< P = Z x C5 x E

 

 < P  Maximize Potential

 

  • Be clear about what you’re pursuing and why
  • Choose to maximize your potential over other pursuits. Shift your attention to becoming the best you can be and accomplishing the most possible.
  • Goals become individual and internal.  Success will not be defined by external measures, can’t be given or taken away by someone else, and isn’t achieved in a single event. 
  • Success becomes a process of continual growth.  There’s zero fail.  You stretch, evaluate, adjust, move forward and repeat.
  • Goals are used as signposts that mark accomplishment.

 

Z       Zone

 

  • Find your sweet spot:  Use your natural strengths, talents, abilities to do what you love to do.
  • If you’re talented but have no passion for something, only a limited level of success will be achieved.  If you are passionate, but don’t have the natural strengths to succeed, it won’t work either.

 

C5    5 Character Choices           

 

  • Centered:  Operate with a focus on maximizing your potential, becoming your best, setting your goals, your pace…and not allowing anyone to pull you off course.
  • Coachable: Attend to a coach’s guidance.  Listen, evaluate, adjust and move forward with a positive outlook.  Zero blame, zero excuses.
  • Committed:  Prioritize your daily schedule and activity choices according to goals, doing the hard work when you don’t want to, making the difficult choices when there are options. 
  • Competitive:  Be willing to risk, push past where you think you can succeed, do more than you think you can, push the envelope of what has been done enough to move forward.  Compete more with yourself than others.  Use competition to push harder than if you were alone.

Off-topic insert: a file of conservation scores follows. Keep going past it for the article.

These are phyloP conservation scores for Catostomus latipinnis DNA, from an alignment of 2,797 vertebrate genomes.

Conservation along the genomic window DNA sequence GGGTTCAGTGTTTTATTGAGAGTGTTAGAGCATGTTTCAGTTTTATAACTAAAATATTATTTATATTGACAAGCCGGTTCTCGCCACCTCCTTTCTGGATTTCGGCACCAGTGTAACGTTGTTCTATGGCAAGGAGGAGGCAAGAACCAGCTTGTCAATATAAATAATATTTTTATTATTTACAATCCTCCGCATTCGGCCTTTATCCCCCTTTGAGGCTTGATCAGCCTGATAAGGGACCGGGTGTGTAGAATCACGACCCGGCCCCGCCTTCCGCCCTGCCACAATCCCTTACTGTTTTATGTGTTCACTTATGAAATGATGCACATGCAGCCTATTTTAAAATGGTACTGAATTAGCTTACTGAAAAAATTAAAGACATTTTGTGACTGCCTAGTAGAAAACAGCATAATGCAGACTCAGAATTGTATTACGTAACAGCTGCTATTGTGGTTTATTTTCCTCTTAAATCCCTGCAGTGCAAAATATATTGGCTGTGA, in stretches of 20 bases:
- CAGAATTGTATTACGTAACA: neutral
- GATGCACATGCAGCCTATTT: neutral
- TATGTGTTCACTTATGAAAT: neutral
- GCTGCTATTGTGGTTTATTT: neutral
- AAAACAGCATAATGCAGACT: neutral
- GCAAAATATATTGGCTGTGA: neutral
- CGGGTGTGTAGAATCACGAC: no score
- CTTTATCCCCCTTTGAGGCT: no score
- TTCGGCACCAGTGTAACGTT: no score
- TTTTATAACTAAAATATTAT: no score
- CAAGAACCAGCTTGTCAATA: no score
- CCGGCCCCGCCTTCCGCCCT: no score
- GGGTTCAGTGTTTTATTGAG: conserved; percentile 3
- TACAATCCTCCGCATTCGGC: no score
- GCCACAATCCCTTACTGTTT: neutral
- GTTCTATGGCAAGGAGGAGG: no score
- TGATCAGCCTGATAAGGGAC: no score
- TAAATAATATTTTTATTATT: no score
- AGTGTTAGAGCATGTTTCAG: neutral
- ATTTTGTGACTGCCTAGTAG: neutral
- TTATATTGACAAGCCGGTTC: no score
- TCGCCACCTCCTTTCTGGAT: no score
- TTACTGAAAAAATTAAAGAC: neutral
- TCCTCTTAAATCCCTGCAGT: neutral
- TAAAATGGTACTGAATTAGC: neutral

• Composed:  Find the balance in physical, mental, spiritual, emotional aspects of your being.  Direct adrenaline to do something great when it matters.

 

E      Environment 

 

  • Surround yourself with the people who will bring out your best. 
  • Have a supportive family who will use family time, finances, emotional investments in a partnership for each other’s best.  Parents take care of needs: transportation, nutrition, rest, providing encouragement and comfort as needed.
  • Choose the coach who has equal passion, talent, and skill to bring out the best at a matching level of development.
  • Find a team that’s going in the same direction, has the same level of skill, and equal amount of investment.
  • Find a facility that has space and equipment necessary to get the training done.

 

Subscribe… (there’s a button…..over there…on the right….)

 

We’ll cover each factor from a variety of perspectives.  Parents of high achieving, accomplished kids, coaches, national level athletes will all weigh in regularly.  This blog is dedicated to guiding you and your children to imagineering a big…an Olympic sized life.  It’s what we’re all meant to do.